To think it this way, in the 1980's there were two double-blind placebo controlled studies in which both running speed and Vo2Max were measured before and after blood infusion (760-900 ml). In both of these studies, Vo2Max of the subjects was elevated some 8-12 %, but due to physical and physiological processes, only a quarter of this was "realized" into actual speed increase (c:a 2.5 %). In the present study, there is barely noticeable Vo2Max increase, but the speed increase is amazingly high.
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Re: Re:

06 Dec 2018 11:28

Aragon wrote:The material was published two years ago in one master's degree:
Cheers for taking a look at it. It came up on Twitter yesterday and I wasn't near a computer, just a tablet.

It's funny, the EPO-doesn't-work study got torn apart in moments, this one gets a hall pass elsewhere.

This was interesting in it:
Out of the six participants, four subjects (n = 4) underwent a placebo (PLA) intervention and five subjects (n = 5) an autologous blood transfusion (ABT), of which three subjects (n = 3) completed the crossover (ABT -> PLA; n = 2, PLA -> ABT; n = 1) within the master project’s data collection period. One subject became ill just before the last set of performance tests (W6 Post) and was therefore not able to complete these tests. Likewise, no baseline measurement for Hb(mass) was conducted for Subject 3 in the second round due to sickness. Additionally, as the recordings stopped halfway during the 650-kcal TT following microtransfusion for Subject 6, the results from this subject were excluded from the time trial database. Likewise, due to technical problems with the specific heart rate monitor, heart rate data for Subject 1 was not included in the study.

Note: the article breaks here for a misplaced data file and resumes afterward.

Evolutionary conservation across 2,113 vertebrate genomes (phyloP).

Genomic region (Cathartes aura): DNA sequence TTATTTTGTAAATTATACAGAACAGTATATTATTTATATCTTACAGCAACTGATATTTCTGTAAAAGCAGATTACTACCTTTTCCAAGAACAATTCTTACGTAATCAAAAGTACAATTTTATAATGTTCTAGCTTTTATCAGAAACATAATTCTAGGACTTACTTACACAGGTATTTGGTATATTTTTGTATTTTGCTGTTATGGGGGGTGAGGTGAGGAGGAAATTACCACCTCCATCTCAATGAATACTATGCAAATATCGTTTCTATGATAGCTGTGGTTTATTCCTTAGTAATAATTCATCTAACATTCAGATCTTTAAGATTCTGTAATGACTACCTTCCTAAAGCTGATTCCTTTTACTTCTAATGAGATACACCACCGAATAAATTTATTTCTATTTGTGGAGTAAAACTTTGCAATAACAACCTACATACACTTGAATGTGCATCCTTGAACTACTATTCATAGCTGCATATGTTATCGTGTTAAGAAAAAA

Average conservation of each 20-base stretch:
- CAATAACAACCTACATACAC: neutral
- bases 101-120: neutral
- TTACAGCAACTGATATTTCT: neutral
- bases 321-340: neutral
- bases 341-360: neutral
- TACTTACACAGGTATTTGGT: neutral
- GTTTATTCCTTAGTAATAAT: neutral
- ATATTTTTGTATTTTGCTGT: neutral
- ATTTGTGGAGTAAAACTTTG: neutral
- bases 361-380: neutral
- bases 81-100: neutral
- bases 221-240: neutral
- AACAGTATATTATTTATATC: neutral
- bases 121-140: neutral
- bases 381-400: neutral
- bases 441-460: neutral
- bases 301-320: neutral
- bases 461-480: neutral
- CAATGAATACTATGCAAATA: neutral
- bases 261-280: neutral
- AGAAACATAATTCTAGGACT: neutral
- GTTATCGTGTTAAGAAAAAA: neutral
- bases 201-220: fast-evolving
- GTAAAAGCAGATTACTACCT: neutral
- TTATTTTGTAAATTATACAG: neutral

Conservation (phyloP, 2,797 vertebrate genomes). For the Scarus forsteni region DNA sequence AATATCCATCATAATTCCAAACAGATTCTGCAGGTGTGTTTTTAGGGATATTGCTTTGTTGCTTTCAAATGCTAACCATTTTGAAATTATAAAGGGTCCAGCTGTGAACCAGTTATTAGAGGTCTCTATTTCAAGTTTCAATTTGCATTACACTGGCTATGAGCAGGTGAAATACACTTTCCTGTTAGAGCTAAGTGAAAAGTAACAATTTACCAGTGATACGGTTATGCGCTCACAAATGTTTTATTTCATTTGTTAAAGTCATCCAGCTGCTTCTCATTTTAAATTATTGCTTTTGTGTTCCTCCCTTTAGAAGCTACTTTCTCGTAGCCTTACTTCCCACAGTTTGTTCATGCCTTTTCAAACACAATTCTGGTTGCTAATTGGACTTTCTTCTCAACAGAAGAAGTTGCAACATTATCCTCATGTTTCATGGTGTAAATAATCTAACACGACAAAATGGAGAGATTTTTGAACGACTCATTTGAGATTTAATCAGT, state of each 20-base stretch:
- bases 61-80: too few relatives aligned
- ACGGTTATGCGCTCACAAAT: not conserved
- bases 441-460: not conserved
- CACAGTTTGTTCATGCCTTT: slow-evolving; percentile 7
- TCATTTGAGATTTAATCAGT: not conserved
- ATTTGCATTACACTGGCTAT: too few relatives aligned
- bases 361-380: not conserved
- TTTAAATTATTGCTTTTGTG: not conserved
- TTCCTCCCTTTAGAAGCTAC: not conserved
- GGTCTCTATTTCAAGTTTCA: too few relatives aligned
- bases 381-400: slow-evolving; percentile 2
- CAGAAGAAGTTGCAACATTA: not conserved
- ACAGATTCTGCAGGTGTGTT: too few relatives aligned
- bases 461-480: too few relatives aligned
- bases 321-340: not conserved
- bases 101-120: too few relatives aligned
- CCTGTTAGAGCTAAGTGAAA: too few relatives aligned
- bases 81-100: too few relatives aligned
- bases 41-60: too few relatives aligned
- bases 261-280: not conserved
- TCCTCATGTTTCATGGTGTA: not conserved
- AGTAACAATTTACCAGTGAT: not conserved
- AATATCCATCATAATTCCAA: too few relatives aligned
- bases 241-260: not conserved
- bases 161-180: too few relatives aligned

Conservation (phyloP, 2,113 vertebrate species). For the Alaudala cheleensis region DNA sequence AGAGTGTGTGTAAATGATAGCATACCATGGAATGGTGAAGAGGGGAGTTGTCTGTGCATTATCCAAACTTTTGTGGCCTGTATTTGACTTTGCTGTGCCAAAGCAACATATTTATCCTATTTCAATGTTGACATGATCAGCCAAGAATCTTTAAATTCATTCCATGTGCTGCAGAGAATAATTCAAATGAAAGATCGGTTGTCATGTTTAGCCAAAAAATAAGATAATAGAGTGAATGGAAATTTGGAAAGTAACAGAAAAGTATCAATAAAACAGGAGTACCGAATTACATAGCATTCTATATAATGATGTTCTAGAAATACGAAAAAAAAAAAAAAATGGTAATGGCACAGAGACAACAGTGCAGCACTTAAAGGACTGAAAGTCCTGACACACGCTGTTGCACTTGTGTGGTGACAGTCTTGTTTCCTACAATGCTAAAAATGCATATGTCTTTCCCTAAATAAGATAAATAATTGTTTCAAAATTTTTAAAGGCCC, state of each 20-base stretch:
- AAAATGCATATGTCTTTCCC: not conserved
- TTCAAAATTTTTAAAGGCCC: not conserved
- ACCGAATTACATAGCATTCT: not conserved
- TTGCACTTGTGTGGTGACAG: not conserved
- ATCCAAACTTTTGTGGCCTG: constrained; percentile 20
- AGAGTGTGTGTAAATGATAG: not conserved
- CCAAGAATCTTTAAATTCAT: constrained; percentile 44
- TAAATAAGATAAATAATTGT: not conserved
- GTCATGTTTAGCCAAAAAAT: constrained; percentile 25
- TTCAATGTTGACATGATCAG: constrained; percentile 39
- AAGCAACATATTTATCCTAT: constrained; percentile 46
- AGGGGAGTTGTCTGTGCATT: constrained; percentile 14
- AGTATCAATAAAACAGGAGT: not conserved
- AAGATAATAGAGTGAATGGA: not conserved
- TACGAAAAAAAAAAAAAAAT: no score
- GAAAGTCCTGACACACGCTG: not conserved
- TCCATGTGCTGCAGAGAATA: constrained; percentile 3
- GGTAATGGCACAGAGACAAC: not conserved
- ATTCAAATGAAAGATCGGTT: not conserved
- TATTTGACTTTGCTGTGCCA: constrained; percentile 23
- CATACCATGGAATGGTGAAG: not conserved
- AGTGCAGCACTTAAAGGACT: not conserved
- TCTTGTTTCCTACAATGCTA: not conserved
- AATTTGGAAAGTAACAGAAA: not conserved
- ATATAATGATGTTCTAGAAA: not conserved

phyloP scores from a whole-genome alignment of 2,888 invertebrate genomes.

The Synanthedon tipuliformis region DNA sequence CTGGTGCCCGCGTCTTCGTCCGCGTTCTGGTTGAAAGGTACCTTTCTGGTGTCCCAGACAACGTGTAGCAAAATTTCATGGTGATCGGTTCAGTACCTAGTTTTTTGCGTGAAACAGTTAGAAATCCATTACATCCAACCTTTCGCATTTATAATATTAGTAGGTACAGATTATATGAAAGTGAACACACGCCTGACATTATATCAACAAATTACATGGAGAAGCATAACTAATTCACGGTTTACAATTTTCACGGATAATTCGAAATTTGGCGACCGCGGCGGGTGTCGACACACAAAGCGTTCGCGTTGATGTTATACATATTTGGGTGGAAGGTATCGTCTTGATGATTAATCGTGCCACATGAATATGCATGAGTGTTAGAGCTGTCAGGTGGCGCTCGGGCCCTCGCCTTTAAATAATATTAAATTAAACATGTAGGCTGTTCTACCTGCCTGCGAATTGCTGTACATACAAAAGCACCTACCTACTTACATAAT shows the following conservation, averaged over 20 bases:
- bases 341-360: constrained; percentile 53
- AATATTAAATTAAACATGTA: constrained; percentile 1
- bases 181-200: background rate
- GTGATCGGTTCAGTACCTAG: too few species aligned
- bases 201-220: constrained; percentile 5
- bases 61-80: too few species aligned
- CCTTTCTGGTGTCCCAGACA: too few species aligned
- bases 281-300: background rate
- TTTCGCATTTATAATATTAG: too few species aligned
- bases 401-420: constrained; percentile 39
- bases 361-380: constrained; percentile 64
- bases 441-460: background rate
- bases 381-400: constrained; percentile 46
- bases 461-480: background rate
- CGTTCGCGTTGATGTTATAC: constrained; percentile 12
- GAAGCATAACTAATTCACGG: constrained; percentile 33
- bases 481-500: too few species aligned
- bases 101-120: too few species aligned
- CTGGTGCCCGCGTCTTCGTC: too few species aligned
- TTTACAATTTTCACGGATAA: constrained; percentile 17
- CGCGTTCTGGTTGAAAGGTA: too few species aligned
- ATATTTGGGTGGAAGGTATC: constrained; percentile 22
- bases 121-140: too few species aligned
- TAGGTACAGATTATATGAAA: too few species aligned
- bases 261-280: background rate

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Re: Re:

06 Dec 2018 13:09

Fast news cycle can lead people to accept a lot of material at face value whereas confirmation bias can cause overly critical approach towards "unfavourable" opinions and findings.

It reminds me of the study involving rHuEPO and Kenyans published a few months ago where there was a huge improvement in speed even four weeks after the treatment had ended when there was still a small surplus of RBCs.

https://mobile.twitter.com/Scienceofsport/status/1038043037480435712

If one reads the study, Vo2Max of the subjects was elevated only statistically insignificantly 3.1 % at that time whereas speed was 3.4 % faster, which is an enormous and statistically significant speed improvement, largests of all blood doping studies. So simultaneously there was so miniscule elevation in the amount of RBCs to barely elevate Vo2Max, but still enough to increase actual speed to render it to be a "high end study" in this regard.

Needles to say, no control group, and even the authors speculate about placebo effect and notice that the subjects themselves self-reported that they had put more effort into the test runs they did under rHuEPO (ie. higher RPE).
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Re:

06 Dec 2018 14:01

[quote="fmk_RoI"]A Q came up recently elsewhere about the current prevalance of blood doping, in light of on going research projects into new detection methods. A new Danish study from the Department of Sport and Nutrition at the University of Copenhagen suggests that micro-transfusions could be offering noticeable performance gains:[quote]